Bruce Mau on “Yes is More”
Why the green movement has failed to inspire—and why it’s time to "think orange."
When it comes to changing behavior, we have fifty years of evidence that going negative doesn’t work. For over half a century, environmentalists have scolded us to “reduce,” “use less,” “give up” this or that, and most pointedly, to “get out of your car!” Over all those years, the total number of cars in the world inexorably increased. Last year alone we produced roughly 66 million new cars—adding four times as many cars to our roads as we did in the sixties.
Instead of rejecting it, we embraced the car and its intoxicating effects as never before. Around the world, many cultures and countries may not have fully embraced the human rights, freedom, and secular democracy—but they have embraced traffic. The few remaining outposts that have yet to get cars in large quantity are desperate to have them.
During the last fifty years, we used most of our innovation and advancement in energy efficiency—about one or two percent per year—not to make cars lighter and cleaner, but to make them bigger and more powerful. En masse we went the wrong direction. As the bicycle-riding environmentalists scolded, we closed our power windows and turned up the air conditioning.
When it comes to changing attitudes about the environment, apparently “No!” is not the answer we were looking for. Getting hit with a green stick has had little effect. So how do we convince the 6 billion-plus people on the planet that changing the way they live is critically important to their future?
Think orange. Think carrot, not stick. Seduction, not sacrifice. Yes!, not No! If we are to accomplish the objectives of the environmental movement—to create a culture that can exist in perpetuity and in harmony with the ecological systems that support us—we must re-imagine and redesign everything we do. But we must also do so in a way that allows people to experience beauty, exhilaration, love, pleasure, and delight without destroying our planet and its nature.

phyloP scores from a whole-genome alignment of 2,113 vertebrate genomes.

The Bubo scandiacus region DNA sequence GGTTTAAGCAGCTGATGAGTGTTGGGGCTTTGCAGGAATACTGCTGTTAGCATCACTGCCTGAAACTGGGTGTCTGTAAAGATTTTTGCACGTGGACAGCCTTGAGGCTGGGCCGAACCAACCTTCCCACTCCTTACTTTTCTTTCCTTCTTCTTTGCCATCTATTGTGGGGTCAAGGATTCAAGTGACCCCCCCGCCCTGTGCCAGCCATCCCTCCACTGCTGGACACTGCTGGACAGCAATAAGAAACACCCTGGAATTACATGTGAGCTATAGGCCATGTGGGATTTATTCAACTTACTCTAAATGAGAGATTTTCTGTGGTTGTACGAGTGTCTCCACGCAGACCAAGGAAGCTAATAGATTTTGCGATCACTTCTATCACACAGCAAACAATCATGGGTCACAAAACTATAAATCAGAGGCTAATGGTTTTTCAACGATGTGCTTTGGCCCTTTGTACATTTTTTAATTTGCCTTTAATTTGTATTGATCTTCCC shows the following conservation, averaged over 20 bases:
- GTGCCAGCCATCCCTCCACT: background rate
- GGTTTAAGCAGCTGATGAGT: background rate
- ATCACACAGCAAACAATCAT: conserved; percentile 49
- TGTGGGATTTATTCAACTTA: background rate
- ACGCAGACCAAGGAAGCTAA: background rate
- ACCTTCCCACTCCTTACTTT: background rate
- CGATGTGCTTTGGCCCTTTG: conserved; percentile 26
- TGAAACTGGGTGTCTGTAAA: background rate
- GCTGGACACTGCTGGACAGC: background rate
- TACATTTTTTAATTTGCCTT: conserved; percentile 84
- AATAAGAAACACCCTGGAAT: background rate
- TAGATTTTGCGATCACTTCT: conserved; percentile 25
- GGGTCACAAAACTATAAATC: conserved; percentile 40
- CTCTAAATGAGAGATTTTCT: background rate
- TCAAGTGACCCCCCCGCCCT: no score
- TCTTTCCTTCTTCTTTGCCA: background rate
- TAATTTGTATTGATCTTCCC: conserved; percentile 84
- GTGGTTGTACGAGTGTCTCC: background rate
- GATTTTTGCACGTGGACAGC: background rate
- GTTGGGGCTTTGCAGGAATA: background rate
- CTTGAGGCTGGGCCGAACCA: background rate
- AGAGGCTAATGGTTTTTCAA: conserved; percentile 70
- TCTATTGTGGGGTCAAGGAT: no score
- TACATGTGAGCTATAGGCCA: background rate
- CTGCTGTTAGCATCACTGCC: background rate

There is only one way to make this happen: Use the power of design to make the things we love more intelligent. Embrace the revolution of possibility that we are living through, to radically reduce the material and energy we use, while increasing the positive impact and effect of the things we use in our daily lives. We will make the new sustainable ways more compelling, more attractive, more exciting and more delightful than the old, destructive, short-term ways. We will compete with beauty, and make the smart things sexy.
So far, we have failed in designing a real alternative to the car. When you compare the bus and the car as experience, there is a clear winner and loser. Why does my minivan have 17 cup holders —but my bus has none? Why is my bus shelter not heated, but I can start my car remotely and let it warm up? Why is my bus uncomfortable and noisy, when I can listen to Beethoven in my car in relative silence? My bus is a design failure. It’s a stick painted green, and out of desperation or inspiration, I’m supposed to want the experience. In Toronto, the slogan of the transit company is “the better way.” Well, actually, no. Its not the better way, and everyone knows it.
Until we design a bus experience that is more attractive, more effective, and more elegant than the car, we will be selling a losing proposition. The same applies to the car itself. We must imagine and redesign the car as a product with positive impact, and not make our design objective a car that is less negative. We must design an ecology of movement options that are thrilling in every way, and that also fit together as an ecological, sustainable—but most importantly, sexy—system.
If we are ever to achieve the ambition of the environmental movement, we have to get beyond “No!”, face the problem directly, and define what “Yes!” would look like, and not simply continue to hope that one day we will somehow collectively wake to a world of altruistic people who reject the car. “No” is not the answer. Yes is more.
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